The focus of Trip 3 is on ecology and genetics. Within these broad topics we explore the Maple/Beech/Birch forest type, bogs and intertidal zones. Species interactions, such as competition, predation and symbiosis will be experienced. Photosynthesis and cellular respiration will be covered to the extent that their roles in ecology can be understood but more in-depth coverage of these topics will be saved for Trip 6. All topics within genetics will be explored ranging from Mendelian genetics and the inheritance of traits to molecular genetics and the chemical mechanisms that allow inheritance to occur. Finally, the processes of cell division and reproduction (mitosis and meiosis) will be explored.
Trip 3 is one where the order of the sites is based more on the seasons than on efficiency of travel. It is best to start the trip in mid- to late-August and to end in late September, when the leaves start to change in the Adirondacks.
For this reason, the first stop is at Acadia National Park and the Gulf of Maine. Though Acadia is not the farthest east spot in the U.S., it is said that the sun first rises on Cadillac Mountain within the park, due to its elevation of 1,529 feet, the highest point along the entire Atlantic coast. Along with the park on Mount Desert Island are various towns, one of which is Bar Harbor. It is from here where you can catch a charter boat to go out into the Gulf of Maine to experience whales, puffins and other creatures of the north Atlantic. The Gulf of Maine also has some of the greatest tide differences in the world, which makes it prime for experiencing intertidal organisms. There will be many opportunities for starting discussions on ecology here.
Next, it's down the coast to Massachusetts and Walden Pond. This is the site where Henry David Thoreau spent a portion of his life during which he developed and lived out some of his philosophies and ideas about conservation and living well. It would be difficult to have a trip focused on ecology without discussing the concept of conservation, since one of the goals of conservation is to maintain healthy ecosystems. Thoreau was an early champion of this concept before the Civil War. A later champion of conservation has a site named after her which you would pass on your way from Acadia to Walden. The Rachel Carson National Wildlife Refuge was named for the author of Silent Spring, a book that reignited the environmental movement in the 1970s. The refuge is located along the Maine coast, just north of the New Hampshire border.
The trip continues from Walden to the Lyme, Connecticut area. There is no specific place to visit but the area is infamous for having a disease named after it: Lyme Disease. The discussion here will be on how ecological processes, and human actions against the environment, can influence human disease.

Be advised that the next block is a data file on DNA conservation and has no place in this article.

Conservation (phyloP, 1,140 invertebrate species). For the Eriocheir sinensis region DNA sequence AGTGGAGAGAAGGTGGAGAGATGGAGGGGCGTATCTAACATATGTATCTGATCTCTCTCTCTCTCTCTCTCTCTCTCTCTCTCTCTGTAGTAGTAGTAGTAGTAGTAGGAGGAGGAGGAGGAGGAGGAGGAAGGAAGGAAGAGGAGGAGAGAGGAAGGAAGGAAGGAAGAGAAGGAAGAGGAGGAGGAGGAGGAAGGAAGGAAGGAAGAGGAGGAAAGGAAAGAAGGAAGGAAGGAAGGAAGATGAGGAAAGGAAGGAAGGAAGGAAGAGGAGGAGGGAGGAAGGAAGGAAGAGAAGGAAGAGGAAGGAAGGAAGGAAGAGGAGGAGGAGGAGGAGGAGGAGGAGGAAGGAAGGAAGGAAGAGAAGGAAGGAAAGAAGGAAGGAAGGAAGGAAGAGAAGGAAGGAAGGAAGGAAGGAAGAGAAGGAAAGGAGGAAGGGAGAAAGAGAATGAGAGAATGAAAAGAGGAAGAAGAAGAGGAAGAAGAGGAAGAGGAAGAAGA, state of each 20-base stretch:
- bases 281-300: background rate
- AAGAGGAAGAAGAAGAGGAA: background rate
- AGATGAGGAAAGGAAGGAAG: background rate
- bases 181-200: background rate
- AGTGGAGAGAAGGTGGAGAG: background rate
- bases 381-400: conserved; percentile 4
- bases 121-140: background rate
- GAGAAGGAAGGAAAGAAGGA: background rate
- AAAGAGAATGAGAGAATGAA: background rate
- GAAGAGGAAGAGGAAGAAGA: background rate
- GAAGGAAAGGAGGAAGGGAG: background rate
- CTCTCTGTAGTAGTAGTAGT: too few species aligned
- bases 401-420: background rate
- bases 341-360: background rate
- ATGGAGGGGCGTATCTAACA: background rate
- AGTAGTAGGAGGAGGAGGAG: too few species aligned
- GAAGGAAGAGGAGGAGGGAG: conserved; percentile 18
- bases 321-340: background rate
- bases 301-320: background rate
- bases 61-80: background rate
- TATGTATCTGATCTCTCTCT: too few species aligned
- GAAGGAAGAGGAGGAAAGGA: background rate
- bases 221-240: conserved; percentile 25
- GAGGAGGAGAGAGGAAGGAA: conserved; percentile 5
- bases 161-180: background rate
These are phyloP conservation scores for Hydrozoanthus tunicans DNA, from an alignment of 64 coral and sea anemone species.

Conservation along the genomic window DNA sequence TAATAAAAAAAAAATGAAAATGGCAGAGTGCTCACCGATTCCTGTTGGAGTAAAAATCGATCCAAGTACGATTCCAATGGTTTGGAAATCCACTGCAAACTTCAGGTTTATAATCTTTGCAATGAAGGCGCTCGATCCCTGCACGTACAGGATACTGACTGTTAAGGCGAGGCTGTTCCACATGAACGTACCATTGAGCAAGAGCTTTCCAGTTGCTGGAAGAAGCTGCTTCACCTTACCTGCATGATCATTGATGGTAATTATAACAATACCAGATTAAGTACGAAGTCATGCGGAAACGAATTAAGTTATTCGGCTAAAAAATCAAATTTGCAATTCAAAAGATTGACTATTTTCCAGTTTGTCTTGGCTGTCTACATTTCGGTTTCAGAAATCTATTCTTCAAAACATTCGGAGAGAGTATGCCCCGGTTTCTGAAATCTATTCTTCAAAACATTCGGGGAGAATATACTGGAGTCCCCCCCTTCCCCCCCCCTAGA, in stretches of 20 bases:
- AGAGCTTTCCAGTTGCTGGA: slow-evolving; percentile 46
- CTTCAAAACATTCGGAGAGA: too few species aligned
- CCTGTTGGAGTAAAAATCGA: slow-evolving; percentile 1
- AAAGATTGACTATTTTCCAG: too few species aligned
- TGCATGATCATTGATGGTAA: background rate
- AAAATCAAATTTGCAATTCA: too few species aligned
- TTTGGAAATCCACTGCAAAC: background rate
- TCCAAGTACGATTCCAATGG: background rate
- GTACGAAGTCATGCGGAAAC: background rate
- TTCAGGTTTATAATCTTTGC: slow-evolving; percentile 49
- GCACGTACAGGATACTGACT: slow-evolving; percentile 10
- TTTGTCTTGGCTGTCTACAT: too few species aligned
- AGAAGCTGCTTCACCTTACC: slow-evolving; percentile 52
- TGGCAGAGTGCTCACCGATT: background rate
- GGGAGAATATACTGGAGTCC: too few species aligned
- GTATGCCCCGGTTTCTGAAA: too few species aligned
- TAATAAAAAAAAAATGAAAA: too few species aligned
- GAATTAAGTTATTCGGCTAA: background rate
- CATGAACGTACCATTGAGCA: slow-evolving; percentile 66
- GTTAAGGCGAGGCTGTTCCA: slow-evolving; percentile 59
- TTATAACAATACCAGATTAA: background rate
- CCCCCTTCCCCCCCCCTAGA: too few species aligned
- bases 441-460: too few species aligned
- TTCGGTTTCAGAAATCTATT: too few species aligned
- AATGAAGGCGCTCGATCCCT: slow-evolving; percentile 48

The next stop presents another case of how human actions could affect the environment and ecological processes. At Three Mile Island in 1979, an accident at the nuclear power plant brought nuclear energy and its potential effects on the environment and to people's health to the public's attention. Whether you actually visit the site in Pennsylvania or not, it is another important case-study to discuss.
Love Canal, in far western New York, is the site for a third case-study on the effect of humans on the environment. Again in the late 1970s, this was the scene of an environmental scandal, involving toxic waste leaking into the environment. Very close to Love Canal is Niagara Falls. Besides having the life experience of seeing these magnificent falls themselves, we'll begin a biological discussion of the Great Lakes. The Great Lakes will be covered in much more depth in Trip 8, but here we will contrast the organisms in Lake Erie with those in Lake Ontario. These two lakes are separated by the falls. Does this geographical feature have any effect on whether organisms can live on either side of it? We'll find out.
The trip ends in the Adirondack Mountains of northern New York. A final case-study of human influence on the environment has to do with the effect acid rain had on this area, which had been hit harder than most. But this will also be a location where a fully-functioning, complex ecosystem can be experienced. Known as the Adirondack Park, it is very different kind of park than a national park. There are numerous small towns within the park, there is commerce and people make their lives within the park, yet there are large sections of the park that have been designated as "forever wild", and are as wild as any national park. The total land area of the park is almost 3 times larger than Yellowstone! This will be the site where many ecological concepts come together and can be experienced. One classic, "normal" case study involves Lynx and Hare populations. The Adirondacks are also the focus site for the Maple/Beech/Birch forest type. This is the forest type that makes fall foliage in the area so spectacular.
The Adirondacks will also be the focus site for experiencing genetics. Through the classic experiments on pea plants and fruit flies to some of the chemical basis of inheritance, hopefully it will become more clear how you became who you are.
There are also three optional LTER sites in the area: The Hubbard Brook Experimental Forest in New Hampshire, the Plum Islands Ecosystem site along the far northern coast of Massachusetts, and the Harvard Forest LTER site in central Massachusetts. For further depth into ecological research, any of these sites would add to your experience.
- August - Whale migration in Gulf of Maine
- Late September - Fall foliage in Adirondacks and Vermont